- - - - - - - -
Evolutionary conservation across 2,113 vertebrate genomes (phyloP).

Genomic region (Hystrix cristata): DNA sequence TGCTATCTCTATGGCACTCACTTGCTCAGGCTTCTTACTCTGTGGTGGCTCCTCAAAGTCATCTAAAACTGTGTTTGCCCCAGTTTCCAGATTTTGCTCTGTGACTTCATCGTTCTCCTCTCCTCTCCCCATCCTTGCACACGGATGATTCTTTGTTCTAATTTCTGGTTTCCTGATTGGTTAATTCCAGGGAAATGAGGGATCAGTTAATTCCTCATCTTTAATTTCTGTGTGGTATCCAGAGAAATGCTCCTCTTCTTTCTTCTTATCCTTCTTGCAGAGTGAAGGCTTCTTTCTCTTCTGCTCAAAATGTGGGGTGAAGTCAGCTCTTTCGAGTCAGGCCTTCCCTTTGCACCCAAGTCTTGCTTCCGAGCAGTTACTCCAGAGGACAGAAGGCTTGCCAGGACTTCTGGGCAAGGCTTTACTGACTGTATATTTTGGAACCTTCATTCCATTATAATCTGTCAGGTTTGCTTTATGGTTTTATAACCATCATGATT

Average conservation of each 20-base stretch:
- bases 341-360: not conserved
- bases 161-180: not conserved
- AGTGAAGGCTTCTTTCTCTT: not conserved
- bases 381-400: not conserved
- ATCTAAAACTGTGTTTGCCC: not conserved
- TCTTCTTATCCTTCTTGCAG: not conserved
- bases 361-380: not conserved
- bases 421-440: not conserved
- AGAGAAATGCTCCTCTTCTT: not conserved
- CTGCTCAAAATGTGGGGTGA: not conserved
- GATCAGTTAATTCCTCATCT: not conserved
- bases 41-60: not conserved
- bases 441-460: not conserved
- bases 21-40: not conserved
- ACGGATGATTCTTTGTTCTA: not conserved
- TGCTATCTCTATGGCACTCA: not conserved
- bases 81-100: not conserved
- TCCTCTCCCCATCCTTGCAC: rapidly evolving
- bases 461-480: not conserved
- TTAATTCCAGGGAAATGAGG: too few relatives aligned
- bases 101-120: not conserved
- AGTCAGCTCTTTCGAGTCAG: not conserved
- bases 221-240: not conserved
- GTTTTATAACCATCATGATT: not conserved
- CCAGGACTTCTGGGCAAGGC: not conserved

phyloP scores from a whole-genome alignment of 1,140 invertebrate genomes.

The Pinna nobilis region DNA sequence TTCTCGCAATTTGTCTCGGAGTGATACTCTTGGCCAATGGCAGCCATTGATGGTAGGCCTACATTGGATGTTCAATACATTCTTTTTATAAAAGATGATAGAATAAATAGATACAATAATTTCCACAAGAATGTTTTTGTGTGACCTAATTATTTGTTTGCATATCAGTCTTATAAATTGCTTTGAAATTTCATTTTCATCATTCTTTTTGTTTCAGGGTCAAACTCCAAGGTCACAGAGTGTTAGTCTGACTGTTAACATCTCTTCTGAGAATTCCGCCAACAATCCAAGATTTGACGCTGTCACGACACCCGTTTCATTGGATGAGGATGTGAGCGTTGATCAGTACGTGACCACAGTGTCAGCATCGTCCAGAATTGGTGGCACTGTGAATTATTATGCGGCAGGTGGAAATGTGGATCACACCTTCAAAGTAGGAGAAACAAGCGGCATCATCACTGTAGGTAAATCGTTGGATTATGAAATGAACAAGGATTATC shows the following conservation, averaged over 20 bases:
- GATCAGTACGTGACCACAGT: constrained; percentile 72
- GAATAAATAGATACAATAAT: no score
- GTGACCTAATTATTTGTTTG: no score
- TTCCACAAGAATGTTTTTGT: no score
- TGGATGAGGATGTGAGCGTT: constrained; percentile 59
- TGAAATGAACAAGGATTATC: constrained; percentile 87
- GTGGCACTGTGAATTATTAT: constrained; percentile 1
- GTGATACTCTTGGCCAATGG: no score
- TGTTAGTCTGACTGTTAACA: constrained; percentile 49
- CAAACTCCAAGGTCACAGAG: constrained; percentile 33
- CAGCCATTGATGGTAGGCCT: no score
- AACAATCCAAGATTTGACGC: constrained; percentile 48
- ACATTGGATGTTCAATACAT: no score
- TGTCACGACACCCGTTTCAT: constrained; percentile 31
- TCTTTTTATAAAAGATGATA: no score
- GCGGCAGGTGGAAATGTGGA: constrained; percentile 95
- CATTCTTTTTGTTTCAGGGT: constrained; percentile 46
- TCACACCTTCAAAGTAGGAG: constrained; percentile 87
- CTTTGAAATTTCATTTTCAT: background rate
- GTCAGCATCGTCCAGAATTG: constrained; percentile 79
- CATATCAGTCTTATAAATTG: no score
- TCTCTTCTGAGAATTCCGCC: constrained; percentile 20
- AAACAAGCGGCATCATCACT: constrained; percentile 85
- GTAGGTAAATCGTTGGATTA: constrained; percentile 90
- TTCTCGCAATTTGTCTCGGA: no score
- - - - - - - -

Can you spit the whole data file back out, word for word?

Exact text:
Evolutionary conservation across 2,113 vertebrate genomes (phyloP).

Genomic region (Hystrix cristata): DNA sequence TGCTATCTCTATGGCACTCACTTGCTCAGGCTTCTTACTCTGTGGTGGCTCCTCAAAGTCATCTAAAACTGTGTTTGCCCCAGTTTCCAGATTTTGCTCTGTGACTTCATCGTTCTCCTCTCCTCTCCCCATCCTTGCACACGGATGATTCTTTGTTCTAATTTCTGGTTTCCTGATTGGTTAATTCCAGGGAAATGAGGGATCAGTTAATTCCTCATCTTTAATTTCTGTGTGGTATCCAGAGAAATGCTCCTCTTCTTTCTTCTTATCCTTCTTGCAGAGTGAAGGCTTCTTTCTCTTCTGCTCAAAATGTGGGGTGAAGTCAGCTCTTTCGAGTCAGGCCTTCCCTTTGCACCCAAGTCTTGCTTCCGAGCAGTTACTCCAGAGGACAGAAGGCTTGCCAGGACTTCTGGGCAAGGCTTTACTGACTGTATATTTTGGAACCTTCATTCCATTATAATCTGTCAGGTTTGCTTTATGGTTTTATAACCATCATGATT

Average conservation of each 20-base stretch:
- bases 341-360: not conserved
- bases 161-180: not conserved
- AGTGAAGGCTTCTTTCTCTT: not conserved
- bases 381-400: not conserved
- ATCTAAAACTGTGTTTGCCC: not conserved
- TCTTCTTATCCTTCTTGCAG: not conserved
- bases 361-380: not conserved
- bases 421-440: not conserved
- AGAGAAATGCTCCTCTTCTT: not conserved
- CTGCTCAAAATGTGGGGTGA: not conserved
- GATCAGTTAATTCCTCATCT: not conserved
- bases 41-60: not conserved
- bases 441-460: not conserved
- bases 21-40: not conserved
- ACGGATGATTCTTTGTTCTA: not conserved
- TGCTATCTCTATGGCACTCA: not conserved
- bases 81-100: not conserved
- TCCTCTCCCCATCCTTGCAC: rapidly evolving
- bases 461-480: not conserved
- TTAATTCCAGGGAAATGAGG: too few relatives aligned
- bases 101-120: not conserved
- AGTCAGCTCTTTCGAGTCAG: not conserved
- bases 221-240: not conserved
- GTTTTATAACCATCATGATT: not conserved
- CCAGGACTTCTGGGCAAGGC: not conserved

phyloP scores from a whole-genome alignment of 1,140 invertebrate genomes.

The Pinna nobilis region DNA sequence TTCTCGCAATTTGTCTCGGAGTGATACTCTTGGCCAATGGCAGCCATTGATGGTAGGCCTACATTGGATGTTCAATACATTCTTTTTATAAAAGATGATAGAATAAATAGATACAATAATTTCCACAAGAATGTTTTTGTGTGACCTAATTATTTGTTTGCATATCAGTCTTATAAATTGCTTTGAAATTTCATTTTCATCATTCTTTTTGTTTCAGGGTCAAACTCCAAGGTCACAGAGTGTTAGTCTGACTGTTAACATCTCTTCTGAGAATTCCGCCAACAATCCAAGATTTGACGCTGTCACGACACCCGTTTCATTGGATGAGGATGTGAGCGTTGATCAGTACGTGACCACAGTGTCAGCATCGTCCAGAATTGGTGGCACTGTGAATTATTATGCGGCAGGTGGAAATGTGGATCACACCTTCAAAGTAGGAGAAACAAGCGGCATCATCACTGTAGGTAAATCGTTGGATTATGAAATGAACAAGGATTATC shows the following conservation, averaged over 20 bases:
- GATCAGTACGTGACCACAGT: constrained; percentile 72
- GAATAAATAGATACAATAAT: no score
- GTGACCTAATTATTTGTTTG: no score
- TTCCACAAGAATGTTTTTGT: no score
- TGGATGAGGATGTGAGCGTT: constrained; percentile 59
- TGAAATGAACAAGGATTATC: constrained; percentile 87
- GTGGCACTGTGAATTATTAT: constrained; percentile 1
- GTGATACTCTTGGCCAATGG: no score
- TGTTAGTCTGACTGTTAACA: constrained; percentile 49
- CAAACTCCAAGGTCACAGAG: constrained; percentile 33
- CAGCCATTGATGGTAGGCCT: no score
- AACAATCCAAGATTTGACGC: constrained; percentile 48
- ACATTGGATGTTCAATACAT: no score
- TGTCACGACACCCGTTTCAT: constrained; percentile 31
- TCTTTTTATAAAAGATGATA: no score
- GCGGCAGGTGGAAATGTGGA: constrained; percentile 95
- CATTCTTTTTGTTTCAGGGT: constrained; percentile 46
- TCACACCTTCAAAGTAGGAG: constrained; percentile 87
- CTTTGAAATTTCATTTTCAT: background rate
- GTCAGCATCGTCCAGAATTG: constrained; percentile 79
- CATATCAGTCTTATAAATTG: no score
- TCTCTTCTGAGAATTCCGCC: constrained; percentile 20
- AAACAAGCGGCATCATCACT: constrained; percentile 85
- GTAGGTAAATCGTTGGATTA: constrained; percentile 90
- TTCTCGCAATTTGTCTCGGA: no score